What to Consider with Acupuncture

Acupuncture treatment can be a new experience for patients. Depending on the state, treatment may be offered by a physician or someone with specialized training in acupuncture, and insurance may not cover procedures.

Who Offers Acupuncture?

Acupuncture is generally regulated by states, and the laws vary widely. In some states, acupuncture can be performed only by a physician, osteopath, or chiropractor. In many other states, both physicians and non-physicians may perform acupuncture, and acupuncturists must complete training to be licensed.

A number of states require acupuncturists to pass examinations conducted by the National Certification Commission for Acupuncture and Oriental Medicine to become licensed acupuncture practitioners.

The doctor is frequently a good resource in finding a well-qualified acupuncturist, and talking to friends who have had good experiences with acupuncture may also be helpful. With appointments frequently lasting about an hour, having a comfortable relationship with the practitioner is important.

As with any health care professional, asking in advance about the practitioner's experience and training is advised.


Paying for Acupuncture

Cost is frequently an issue with acupuncture treatments, since they may not be covered by insurance. Checking with the insurance company before beginning treatments is recommended. In some cases, health saving accounts (HSAs) or flexible spending accounts (FSA) may be used for acupuncture. Some insurance plans also offer discounts or partial coverage for acupuncture treatment.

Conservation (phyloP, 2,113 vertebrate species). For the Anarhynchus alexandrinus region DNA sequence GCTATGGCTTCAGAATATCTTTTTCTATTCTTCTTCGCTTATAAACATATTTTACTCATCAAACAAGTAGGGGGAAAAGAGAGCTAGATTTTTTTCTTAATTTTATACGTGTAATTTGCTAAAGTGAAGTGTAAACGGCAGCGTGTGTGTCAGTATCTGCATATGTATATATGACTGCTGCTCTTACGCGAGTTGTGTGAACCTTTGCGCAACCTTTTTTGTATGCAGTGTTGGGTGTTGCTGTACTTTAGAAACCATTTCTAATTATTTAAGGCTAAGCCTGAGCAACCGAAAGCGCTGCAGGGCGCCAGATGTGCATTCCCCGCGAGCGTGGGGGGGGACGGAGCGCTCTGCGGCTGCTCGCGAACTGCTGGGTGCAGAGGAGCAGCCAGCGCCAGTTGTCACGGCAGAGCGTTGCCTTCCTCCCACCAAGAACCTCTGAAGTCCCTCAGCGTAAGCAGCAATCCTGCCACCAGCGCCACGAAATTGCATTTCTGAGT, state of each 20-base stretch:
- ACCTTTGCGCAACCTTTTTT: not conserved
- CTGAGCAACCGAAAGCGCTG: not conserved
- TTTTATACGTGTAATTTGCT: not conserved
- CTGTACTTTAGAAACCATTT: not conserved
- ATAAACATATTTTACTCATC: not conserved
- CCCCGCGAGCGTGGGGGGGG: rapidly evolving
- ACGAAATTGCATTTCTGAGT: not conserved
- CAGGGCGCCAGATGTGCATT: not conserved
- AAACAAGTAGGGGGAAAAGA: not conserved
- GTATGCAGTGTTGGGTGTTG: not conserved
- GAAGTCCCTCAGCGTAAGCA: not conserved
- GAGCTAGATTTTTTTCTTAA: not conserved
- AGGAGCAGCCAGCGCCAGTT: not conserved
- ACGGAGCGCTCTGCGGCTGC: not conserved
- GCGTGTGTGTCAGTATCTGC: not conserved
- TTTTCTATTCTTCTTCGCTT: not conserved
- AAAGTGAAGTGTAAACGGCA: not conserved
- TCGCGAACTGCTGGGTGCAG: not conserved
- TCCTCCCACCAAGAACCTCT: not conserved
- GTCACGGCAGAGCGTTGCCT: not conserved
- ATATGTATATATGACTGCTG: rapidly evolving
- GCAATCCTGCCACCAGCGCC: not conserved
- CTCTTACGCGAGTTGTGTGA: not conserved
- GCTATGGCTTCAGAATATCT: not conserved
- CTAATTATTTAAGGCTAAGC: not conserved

Discussing the expected plan of treatment, including the number of visits and estimated cost, is common at the first visit to an acupuncture practitioner. If the cost is a potential deterrent, asking the practitioner about options is recommended at the initial visit.


In some areas, facilities called community acupuncture clinics offer low-cost acupuncture. Treatment is typically provided in a group setting, with patients resting on recliners during the procedure. Since many treatments are on the arms and legs, modesty is frequently not a factor.

The number of treatments needed varies. Generally, a chronic condition or complex condition may require one or two weekly treatments for several months. Sudden pain is likely to require a shorter number of visits. In some cases, significant relief is felt with a single treatment.

See Understanding Chronic Pain: The Gate Control Theory